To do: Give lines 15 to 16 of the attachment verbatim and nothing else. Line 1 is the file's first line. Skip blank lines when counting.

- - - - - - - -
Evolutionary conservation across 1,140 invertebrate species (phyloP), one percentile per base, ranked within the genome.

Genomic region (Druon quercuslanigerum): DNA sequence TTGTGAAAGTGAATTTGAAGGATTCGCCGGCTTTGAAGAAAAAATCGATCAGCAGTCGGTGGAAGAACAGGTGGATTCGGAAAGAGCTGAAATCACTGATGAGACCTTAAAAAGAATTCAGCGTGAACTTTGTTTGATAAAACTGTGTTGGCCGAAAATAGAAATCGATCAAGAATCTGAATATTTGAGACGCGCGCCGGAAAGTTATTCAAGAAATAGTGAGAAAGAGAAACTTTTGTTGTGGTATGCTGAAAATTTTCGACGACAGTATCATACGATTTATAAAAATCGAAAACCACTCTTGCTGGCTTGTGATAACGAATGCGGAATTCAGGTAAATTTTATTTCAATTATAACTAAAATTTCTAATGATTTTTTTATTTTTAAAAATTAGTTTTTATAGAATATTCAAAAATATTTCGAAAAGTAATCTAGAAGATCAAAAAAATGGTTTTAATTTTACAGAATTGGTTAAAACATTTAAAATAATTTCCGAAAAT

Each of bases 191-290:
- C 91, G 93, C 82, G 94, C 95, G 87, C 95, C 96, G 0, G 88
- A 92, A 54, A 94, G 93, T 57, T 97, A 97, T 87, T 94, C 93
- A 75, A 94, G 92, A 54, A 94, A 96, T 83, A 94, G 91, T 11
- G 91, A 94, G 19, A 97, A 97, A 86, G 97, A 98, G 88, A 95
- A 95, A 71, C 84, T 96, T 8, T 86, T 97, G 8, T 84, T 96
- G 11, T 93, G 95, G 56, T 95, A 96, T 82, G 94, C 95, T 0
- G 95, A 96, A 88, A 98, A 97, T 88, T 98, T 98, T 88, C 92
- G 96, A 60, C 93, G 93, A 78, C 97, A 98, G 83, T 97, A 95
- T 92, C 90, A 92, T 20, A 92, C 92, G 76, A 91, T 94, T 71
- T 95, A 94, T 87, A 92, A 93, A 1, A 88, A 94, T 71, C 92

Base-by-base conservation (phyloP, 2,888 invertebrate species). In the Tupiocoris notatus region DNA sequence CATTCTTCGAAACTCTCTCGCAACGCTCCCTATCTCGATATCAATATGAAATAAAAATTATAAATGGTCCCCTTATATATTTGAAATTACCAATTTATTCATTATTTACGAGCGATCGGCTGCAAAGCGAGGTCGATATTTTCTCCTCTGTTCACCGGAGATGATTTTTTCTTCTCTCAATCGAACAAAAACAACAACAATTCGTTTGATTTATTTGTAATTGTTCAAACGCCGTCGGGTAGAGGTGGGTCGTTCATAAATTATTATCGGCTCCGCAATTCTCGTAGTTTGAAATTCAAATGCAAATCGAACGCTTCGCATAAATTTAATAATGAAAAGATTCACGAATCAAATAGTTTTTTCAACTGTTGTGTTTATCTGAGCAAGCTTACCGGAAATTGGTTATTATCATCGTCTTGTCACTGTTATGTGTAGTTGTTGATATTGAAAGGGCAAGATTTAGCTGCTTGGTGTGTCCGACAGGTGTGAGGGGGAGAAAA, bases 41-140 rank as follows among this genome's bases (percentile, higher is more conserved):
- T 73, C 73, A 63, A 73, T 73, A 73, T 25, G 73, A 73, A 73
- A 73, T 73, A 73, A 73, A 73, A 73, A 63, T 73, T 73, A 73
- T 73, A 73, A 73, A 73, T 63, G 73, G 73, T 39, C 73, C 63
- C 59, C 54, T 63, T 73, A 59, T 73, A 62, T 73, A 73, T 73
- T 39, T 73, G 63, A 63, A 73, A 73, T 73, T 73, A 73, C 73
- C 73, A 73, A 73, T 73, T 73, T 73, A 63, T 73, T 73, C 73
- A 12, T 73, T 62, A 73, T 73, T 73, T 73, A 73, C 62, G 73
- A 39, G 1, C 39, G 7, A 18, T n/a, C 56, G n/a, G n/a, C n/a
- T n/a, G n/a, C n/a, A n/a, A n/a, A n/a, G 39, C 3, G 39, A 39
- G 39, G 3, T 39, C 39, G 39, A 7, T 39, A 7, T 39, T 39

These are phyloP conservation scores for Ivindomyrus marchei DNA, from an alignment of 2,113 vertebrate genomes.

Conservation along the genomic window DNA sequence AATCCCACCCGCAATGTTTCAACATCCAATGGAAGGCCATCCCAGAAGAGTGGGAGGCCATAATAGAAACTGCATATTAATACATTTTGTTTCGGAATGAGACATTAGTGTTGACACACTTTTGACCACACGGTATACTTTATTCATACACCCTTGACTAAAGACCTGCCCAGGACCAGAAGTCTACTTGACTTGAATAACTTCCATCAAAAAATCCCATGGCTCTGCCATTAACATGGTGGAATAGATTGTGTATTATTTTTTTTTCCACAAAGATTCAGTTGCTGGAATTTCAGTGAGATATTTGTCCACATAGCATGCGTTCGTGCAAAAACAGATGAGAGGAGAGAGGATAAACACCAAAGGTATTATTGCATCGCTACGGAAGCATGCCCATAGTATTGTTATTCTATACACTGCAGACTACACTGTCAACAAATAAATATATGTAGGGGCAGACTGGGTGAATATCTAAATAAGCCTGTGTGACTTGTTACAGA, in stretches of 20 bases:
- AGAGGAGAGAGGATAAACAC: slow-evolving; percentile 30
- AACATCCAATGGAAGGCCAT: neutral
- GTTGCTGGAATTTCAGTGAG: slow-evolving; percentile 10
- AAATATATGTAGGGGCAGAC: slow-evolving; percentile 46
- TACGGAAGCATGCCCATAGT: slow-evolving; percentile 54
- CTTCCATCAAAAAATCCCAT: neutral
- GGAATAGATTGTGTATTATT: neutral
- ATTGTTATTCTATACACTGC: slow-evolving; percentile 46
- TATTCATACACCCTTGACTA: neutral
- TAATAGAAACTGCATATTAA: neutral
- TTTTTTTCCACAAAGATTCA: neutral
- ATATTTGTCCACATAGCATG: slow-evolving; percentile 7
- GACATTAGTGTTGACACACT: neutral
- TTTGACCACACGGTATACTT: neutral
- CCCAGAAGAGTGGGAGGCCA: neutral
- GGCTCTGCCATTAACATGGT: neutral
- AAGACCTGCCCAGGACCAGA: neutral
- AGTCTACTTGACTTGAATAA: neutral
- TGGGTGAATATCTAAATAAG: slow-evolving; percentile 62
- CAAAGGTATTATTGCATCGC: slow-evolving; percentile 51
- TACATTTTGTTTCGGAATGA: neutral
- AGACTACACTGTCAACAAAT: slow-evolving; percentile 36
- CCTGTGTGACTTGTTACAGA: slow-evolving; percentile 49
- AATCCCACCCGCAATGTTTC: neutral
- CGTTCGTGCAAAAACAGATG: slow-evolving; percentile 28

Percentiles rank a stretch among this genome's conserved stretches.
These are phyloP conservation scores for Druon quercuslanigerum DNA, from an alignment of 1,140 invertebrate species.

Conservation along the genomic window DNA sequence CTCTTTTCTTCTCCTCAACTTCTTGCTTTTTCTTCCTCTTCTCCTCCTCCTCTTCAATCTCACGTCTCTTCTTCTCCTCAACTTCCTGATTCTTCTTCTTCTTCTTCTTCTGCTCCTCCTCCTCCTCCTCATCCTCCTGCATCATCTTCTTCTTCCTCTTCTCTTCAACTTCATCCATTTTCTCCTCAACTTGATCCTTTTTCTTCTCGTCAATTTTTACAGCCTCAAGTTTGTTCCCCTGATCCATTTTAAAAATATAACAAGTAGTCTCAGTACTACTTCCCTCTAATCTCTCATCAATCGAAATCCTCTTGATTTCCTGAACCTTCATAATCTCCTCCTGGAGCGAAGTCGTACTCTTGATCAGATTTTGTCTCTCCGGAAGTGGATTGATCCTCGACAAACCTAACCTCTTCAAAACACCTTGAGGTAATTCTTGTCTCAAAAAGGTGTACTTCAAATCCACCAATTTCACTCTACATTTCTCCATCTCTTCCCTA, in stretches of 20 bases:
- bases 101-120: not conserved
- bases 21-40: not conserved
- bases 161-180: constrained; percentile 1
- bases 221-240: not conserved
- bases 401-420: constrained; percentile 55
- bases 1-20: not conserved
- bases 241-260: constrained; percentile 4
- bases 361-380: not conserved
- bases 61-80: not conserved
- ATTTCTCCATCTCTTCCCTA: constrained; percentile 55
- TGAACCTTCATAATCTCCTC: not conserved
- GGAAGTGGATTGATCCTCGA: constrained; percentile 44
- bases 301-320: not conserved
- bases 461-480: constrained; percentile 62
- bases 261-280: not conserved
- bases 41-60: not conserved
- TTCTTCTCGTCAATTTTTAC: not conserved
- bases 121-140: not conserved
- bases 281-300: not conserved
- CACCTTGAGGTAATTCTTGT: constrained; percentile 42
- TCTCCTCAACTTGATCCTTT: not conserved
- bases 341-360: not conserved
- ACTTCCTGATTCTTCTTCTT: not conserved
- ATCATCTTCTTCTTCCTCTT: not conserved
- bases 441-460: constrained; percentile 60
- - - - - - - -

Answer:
- T 73, C 73, A 63, A 73, T 73, A 73, T 25, G 73, A 73, A 73
- A 73, T 73, A 73, A 73, A 73, A 73, A 63, T 73, T 73, A 73